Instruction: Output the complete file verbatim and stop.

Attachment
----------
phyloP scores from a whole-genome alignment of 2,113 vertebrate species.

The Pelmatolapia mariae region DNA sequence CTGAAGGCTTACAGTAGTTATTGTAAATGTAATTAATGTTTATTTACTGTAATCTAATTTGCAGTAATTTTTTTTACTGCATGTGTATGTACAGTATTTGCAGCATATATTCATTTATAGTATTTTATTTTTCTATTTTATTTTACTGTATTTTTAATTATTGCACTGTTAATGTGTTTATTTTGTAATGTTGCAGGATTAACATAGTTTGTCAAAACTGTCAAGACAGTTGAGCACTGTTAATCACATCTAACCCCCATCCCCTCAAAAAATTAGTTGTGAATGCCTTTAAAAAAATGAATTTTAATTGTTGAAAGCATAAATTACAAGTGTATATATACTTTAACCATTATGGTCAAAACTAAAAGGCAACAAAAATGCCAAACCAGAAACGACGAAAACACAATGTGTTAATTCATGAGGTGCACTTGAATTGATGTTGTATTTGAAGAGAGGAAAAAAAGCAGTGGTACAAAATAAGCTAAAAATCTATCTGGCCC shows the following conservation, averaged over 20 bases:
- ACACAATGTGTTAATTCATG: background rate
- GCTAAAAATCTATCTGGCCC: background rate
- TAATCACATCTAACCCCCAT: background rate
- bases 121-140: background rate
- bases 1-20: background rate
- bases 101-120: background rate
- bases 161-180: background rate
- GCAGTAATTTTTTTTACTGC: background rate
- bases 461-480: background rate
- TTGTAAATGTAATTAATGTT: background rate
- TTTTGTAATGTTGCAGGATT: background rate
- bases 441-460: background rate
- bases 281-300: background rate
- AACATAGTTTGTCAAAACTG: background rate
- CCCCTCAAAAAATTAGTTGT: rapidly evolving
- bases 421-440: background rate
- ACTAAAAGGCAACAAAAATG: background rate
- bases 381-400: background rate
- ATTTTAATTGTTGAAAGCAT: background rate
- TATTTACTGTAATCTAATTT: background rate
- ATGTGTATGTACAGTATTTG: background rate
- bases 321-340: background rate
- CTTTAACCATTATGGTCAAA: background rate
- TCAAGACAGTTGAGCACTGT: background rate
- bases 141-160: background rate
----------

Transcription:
phyloP scores from a whole-genome alignment of 2,113 vertebrate species.

The Pelmatolapia mariae region DNA sequence CTGAAGGCTTACAGTAGTTATTGTAAATGTAATTAATGTTTATTTACTGTAATCTAATTTGCAGTAATTTTTTTTACTGCATGTGTATGTACAGTATTTGCAGCATATATTCATTTATAGTATTTTATTTTTCTATTTTATTTTACTGTATTTTTAATTATTGCACTGTTAATGTGTTTATTTTGTAATGTTGCAGGATTAACATAGTTTGTCAAAACTGTCAAGACAGTTGAGCACTGTTAATCACATCTAACCCCCATCCCCTCAAAAAATTAGTTGTGAATGCCTTTAAAAAAATGAATTTTAATTGTTGAAAGCATAAATTACAAGTGTATATATACTTTAACCATTATGGTCAAAACTAAAAGGCAACAAAAATGCCAAACCAGAAACGACGAAAACACAATGTGTTAATTCATGAGGTGCACTTGAATTGATGTTGTATTTGAAGAGAGGAAAAAAAGCAGTGGTACAAAATAAGCTAAAAATCTATCTGGCCC shows the following conservation, averaged over 20 bases:
- ACACAATGTGTTAATTCATG: background rate
- GCTAAAAATCTATCTGGCCC: background rate
- TAATCACATCTAACCCCCAT: background rate
- bases 121-140: background rate
- bases 1-20: background rate
- bases 101-120: background rate
- bases 161-180: background rate
- GCAGTAATTTTTTTTACTGC: background rate
- bases 461-480: background rate
- TTGTAAATGTAATTAATGTT: background rate
- TTTTGTAATGTTGCAGGATT: background rate
- bases 441-460: background rate
- bases 281-300: background rate
- AACATAGTTTGTCAAAACTG: background rate
- CCCCTCAAAAAATTAGTTGT: rapidly evolving
- bases 421-440: background rate
- ACTAAAAGGCAACAAAAATG: background rate
- bases 381-400: background rate
- ATTTTAATTGTTGAAAGCAT: background rate
- TATTTACTGTAATCTAATTT: background rate
- ATGTGTATGTACAGTATTTG: background rate
- bases 321-340: background rate
- CTTTAACCATTATGGTCAAA: background rate
- TCAAGACAGTTGAGCACTGT: background rate
- bases 141-160: background rate